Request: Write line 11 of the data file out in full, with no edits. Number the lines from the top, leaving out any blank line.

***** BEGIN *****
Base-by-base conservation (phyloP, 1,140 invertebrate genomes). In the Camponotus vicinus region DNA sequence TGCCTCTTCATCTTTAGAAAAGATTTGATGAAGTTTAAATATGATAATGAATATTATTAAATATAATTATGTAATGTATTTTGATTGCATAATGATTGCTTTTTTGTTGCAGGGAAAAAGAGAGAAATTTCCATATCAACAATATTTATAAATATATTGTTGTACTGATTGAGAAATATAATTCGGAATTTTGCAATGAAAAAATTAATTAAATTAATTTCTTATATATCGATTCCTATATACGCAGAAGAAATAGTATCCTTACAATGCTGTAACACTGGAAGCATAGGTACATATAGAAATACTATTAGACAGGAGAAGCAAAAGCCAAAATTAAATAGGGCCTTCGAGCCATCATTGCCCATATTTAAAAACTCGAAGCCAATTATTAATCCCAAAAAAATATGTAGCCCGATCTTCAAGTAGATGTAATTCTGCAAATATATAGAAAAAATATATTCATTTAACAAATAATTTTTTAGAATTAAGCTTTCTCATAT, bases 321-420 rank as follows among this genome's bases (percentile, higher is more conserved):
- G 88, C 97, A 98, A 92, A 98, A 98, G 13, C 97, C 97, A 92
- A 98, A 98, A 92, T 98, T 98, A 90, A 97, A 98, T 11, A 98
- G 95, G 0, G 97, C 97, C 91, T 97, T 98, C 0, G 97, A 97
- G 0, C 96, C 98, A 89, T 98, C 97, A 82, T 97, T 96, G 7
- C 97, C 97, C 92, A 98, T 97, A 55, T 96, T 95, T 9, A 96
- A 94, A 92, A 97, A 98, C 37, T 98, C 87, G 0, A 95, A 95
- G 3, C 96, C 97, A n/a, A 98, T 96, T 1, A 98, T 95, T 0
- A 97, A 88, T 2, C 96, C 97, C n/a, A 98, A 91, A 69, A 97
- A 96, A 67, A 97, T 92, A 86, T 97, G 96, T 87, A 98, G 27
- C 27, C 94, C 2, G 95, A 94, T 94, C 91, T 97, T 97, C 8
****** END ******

- C 27, C 94, C 2, G 95, A 94, T 94, C 91, T 97, T 97, C 8